Libraries are meant to be a place where people can go to scour the shelves for a good book. Many rely on libraries as a form of entertainment but for the second time in a month, a Colorado library has had to close its doors to clean up a methamphetamine contamination.
Officers from the Denver suburb of Englewood were forced to shut down the city’s library when they received test results showing that the contamination in the facility’s restrooms exceeded state thresholds.
A few other spaces in the library also tested positive for lower levels of drugs and will now require specialized cleaning before opening up the space back to the public. The larger-scale remediation work will include removing tainted surfaces, walls, ductwork and exhaust fan equipment.
Libraries have been forced into having to navigate between making their facilities a welcoming place for everyone while maintaining strict cleanliness so that they are also a safe space. Drug use isn’t normally common at the Englewood library but reports of it have increased in recent months as colder weather has led more people to find shelter there.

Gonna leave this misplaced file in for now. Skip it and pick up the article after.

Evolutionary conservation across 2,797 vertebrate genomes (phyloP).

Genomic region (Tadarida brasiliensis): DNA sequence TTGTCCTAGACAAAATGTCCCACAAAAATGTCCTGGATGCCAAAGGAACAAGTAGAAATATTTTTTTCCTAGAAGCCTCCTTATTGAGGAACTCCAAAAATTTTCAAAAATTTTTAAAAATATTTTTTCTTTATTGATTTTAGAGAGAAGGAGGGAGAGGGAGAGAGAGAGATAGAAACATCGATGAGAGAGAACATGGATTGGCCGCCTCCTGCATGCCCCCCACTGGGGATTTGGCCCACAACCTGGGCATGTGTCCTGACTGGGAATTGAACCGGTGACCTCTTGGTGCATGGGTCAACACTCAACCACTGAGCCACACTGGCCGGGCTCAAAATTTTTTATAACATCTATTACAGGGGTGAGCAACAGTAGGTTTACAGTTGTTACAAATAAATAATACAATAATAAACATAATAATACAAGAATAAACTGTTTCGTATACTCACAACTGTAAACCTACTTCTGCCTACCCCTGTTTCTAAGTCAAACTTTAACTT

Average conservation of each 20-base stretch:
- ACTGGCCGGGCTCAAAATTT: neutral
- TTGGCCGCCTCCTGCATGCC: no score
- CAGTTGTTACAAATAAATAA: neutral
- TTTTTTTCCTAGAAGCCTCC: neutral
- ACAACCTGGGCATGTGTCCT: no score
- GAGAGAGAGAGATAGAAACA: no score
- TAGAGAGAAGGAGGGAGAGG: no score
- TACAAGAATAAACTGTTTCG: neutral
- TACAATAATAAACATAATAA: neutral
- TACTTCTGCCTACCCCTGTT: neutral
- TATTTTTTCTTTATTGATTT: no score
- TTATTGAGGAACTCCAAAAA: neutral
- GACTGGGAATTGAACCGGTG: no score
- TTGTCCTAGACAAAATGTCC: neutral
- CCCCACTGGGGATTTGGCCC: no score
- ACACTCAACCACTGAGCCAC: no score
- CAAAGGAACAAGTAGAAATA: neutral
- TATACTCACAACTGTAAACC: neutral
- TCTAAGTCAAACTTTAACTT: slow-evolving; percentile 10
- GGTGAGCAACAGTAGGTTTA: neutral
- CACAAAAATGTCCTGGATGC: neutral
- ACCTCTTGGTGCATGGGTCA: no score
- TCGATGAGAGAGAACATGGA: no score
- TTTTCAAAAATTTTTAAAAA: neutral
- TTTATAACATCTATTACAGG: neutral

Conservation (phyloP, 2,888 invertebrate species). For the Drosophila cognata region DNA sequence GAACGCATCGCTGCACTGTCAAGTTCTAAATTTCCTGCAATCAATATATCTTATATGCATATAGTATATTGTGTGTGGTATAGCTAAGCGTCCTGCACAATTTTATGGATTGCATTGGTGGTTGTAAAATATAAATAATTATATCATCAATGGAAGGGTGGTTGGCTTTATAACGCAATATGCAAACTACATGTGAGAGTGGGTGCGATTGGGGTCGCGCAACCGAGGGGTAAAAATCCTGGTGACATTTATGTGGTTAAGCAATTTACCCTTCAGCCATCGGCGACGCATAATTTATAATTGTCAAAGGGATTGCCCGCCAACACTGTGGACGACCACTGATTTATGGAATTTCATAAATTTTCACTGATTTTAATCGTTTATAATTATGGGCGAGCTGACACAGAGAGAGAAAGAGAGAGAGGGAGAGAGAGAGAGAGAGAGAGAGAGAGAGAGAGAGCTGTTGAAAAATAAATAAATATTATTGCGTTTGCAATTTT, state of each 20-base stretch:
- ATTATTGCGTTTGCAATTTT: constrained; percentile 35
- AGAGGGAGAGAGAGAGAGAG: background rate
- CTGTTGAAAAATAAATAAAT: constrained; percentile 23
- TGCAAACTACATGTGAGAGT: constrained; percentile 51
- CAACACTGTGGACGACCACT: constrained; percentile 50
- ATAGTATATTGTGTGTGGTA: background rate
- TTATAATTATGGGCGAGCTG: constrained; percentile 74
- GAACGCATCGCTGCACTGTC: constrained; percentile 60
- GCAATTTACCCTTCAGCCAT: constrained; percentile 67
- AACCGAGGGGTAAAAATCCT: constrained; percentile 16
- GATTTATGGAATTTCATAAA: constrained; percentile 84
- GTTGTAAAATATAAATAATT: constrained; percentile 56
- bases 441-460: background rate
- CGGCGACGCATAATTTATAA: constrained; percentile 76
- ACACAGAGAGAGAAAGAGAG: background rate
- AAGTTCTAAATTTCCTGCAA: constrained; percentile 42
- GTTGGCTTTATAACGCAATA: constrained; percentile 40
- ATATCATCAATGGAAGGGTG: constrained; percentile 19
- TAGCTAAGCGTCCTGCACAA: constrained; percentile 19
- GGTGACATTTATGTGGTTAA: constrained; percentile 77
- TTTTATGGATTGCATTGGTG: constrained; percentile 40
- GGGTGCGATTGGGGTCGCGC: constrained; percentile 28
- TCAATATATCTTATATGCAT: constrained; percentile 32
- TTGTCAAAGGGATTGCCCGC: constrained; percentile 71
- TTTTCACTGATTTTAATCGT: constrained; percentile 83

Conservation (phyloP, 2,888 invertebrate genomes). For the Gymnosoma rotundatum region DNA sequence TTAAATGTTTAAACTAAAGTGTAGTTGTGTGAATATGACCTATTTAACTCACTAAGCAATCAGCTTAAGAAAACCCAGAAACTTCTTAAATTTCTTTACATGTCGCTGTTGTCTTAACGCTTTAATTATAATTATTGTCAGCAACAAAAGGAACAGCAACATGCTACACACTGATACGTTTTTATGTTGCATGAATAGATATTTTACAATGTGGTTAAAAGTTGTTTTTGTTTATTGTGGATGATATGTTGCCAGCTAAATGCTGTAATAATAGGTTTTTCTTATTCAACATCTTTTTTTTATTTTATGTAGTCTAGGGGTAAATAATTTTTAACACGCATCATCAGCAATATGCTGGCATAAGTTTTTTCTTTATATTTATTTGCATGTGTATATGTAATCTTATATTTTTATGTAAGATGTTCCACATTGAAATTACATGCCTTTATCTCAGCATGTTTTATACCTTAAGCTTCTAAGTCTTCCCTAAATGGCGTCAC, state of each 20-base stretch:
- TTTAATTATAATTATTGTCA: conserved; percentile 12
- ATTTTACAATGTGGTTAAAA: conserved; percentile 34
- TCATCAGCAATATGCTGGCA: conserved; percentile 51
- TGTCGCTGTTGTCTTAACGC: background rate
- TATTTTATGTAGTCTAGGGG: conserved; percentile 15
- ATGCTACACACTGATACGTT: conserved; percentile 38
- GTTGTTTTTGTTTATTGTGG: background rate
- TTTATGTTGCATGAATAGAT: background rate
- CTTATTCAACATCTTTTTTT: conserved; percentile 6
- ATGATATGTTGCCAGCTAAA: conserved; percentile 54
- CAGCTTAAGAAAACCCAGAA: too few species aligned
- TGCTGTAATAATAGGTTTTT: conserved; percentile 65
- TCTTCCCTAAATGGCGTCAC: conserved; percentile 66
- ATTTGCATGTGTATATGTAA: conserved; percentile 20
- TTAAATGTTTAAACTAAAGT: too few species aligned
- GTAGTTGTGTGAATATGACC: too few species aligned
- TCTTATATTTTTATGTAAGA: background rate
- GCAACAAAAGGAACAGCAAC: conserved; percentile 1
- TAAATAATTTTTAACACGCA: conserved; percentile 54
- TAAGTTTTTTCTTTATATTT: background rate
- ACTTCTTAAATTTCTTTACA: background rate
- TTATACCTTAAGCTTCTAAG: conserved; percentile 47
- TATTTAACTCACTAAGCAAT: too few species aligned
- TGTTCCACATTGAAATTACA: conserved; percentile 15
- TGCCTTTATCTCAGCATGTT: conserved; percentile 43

The city of Englewood decided to test for the drug after officials in the nearby college town of Boulder closed its main library after finding meth contamination. According to spokesman Raymond Garcia of the American Library Association, it seems that the library closures triggered by methamphetamine contamination are limited to Colorado so far.
The Boulder library has since reopened except for its bathrooms as crews will need to continue their decontamination work including replacing fans and vents. The Englewood library has now made a few changes to offer homeless people an outreach group to assist with getting identification, food vouchers and housing.